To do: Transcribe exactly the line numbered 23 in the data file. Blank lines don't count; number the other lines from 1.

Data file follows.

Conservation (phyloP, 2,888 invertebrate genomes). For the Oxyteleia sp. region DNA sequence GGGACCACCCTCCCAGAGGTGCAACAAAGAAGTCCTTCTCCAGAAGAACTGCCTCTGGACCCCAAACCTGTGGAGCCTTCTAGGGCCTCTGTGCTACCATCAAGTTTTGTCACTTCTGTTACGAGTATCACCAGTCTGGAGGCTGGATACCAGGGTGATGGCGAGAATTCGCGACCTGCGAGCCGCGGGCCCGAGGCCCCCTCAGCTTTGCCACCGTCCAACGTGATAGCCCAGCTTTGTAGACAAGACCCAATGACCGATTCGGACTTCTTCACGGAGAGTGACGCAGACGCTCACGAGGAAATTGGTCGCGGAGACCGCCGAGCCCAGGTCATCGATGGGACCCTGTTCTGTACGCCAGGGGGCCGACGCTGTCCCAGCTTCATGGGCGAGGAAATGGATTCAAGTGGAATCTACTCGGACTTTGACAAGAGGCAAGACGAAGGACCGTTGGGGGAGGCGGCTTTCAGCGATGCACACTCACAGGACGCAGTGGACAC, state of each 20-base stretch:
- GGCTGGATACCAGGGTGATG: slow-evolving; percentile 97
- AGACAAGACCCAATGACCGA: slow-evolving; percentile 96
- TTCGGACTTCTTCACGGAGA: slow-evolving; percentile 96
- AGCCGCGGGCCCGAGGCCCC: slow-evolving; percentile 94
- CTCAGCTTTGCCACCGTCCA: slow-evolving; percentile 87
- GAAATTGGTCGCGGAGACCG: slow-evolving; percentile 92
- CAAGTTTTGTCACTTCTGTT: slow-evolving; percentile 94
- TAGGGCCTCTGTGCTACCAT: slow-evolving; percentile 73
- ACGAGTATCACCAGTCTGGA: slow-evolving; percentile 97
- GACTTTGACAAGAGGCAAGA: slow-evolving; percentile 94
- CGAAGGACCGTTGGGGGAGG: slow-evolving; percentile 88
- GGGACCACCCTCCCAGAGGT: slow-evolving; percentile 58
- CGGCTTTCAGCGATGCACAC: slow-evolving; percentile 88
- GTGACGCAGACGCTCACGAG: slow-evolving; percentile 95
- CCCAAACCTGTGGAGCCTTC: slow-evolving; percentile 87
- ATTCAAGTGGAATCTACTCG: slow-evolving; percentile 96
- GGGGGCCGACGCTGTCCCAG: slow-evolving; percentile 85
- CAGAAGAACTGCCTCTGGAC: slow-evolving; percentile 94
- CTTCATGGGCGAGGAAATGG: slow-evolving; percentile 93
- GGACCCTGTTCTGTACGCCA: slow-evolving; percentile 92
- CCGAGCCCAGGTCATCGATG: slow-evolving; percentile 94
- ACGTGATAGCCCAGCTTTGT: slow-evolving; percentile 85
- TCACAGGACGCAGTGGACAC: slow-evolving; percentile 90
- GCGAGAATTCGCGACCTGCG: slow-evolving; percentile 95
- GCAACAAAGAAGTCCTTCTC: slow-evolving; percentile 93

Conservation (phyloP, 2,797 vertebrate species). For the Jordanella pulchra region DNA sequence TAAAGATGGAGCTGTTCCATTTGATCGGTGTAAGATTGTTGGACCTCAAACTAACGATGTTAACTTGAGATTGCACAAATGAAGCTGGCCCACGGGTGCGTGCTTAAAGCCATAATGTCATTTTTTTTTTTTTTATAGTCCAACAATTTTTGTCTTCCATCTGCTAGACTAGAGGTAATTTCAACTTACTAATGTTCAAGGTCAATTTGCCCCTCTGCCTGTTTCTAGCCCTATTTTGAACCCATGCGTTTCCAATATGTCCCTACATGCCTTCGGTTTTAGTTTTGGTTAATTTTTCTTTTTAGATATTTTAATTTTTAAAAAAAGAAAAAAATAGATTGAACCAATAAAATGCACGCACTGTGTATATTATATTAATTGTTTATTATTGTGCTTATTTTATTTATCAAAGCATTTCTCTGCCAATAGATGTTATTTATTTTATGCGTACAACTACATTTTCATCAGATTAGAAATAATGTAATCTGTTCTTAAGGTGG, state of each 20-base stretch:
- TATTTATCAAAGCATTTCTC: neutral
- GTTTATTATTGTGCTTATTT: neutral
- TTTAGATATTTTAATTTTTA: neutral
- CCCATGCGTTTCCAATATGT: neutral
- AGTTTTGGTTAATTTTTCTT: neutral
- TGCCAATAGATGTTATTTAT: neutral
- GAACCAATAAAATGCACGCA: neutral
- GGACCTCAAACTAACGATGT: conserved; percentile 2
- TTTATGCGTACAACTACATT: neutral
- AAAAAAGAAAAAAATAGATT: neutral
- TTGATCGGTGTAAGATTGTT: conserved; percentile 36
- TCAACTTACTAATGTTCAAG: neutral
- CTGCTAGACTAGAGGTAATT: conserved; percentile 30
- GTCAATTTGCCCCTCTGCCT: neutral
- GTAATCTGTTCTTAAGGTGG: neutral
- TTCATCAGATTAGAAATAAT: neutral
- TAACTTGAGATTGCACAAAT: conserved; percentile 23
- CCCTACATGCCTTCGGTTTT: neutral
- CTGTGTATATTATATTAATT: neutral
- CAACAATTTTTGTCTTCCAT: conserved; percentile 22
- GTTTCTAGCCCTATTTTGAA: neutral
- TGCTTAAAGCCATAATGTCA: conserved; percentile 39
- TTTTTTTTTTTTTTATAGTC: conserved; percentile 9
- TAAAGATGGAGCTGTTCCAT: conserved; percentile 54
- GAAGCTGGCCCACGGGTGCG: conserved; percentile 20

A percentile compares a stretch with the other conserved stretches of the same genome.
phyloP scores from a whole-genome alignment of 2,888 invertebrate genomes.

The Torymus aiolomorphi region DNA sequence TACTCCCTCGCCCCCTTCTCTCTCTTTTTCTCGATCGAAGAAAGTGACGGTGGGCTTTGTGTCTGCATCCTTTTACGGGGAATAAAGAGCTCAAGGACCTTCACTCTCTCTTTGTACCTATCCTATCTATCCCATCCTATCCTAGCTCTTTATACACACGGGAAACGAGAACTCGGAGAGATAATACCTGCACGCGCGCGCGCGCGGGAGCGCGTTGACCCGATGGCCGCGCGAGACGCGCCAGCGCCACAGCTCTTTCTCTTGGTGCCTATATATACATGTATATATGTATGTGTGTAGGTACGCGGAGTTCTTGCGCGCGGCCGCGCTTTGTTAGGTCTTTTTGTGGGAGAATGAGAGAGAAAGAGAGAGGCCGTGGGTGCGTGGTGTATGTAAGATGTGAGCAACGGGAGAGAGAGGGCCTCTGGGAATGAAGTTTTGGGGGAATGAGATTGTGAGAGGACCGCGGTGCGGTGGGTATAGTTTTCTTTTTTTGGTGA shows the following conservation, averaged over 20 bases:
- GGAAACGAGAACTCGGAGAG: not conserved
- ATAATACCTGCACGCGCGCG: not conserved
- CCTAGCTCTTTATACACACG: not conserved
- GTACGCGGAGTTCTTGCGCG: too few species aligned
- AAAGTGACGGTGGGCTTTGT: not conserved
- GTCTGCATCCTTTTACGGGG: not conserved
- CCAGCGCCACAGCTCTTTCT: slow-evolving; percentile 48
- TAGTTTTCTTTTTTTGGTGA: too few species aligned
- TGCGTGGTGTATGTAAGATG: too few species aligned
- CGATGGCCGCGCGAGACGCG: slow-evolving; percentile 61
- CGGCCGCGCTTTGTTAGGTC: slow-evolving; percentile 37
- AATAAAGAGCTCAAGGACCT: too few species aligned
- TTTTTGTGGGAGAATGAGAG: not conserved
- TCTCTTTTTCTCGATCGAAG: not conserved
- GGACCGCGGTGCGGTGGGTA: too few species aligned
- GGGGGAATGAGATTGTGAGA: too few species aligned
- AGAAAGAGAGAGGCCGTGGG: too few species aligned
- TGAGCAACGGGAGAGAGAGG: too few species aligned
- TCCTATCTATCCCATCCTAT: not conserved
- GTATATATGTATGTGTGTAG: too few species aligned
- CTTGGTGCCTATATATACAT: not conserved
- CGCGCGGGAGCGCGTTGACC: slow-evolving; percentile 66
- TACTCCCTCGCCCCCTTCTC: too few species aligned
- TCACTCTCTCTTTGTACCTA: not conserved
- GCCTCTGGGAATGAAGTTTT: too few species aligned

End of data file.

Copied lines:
- ACGTGATAGCCCAGCTTTGT: slow-evolving; percentile 85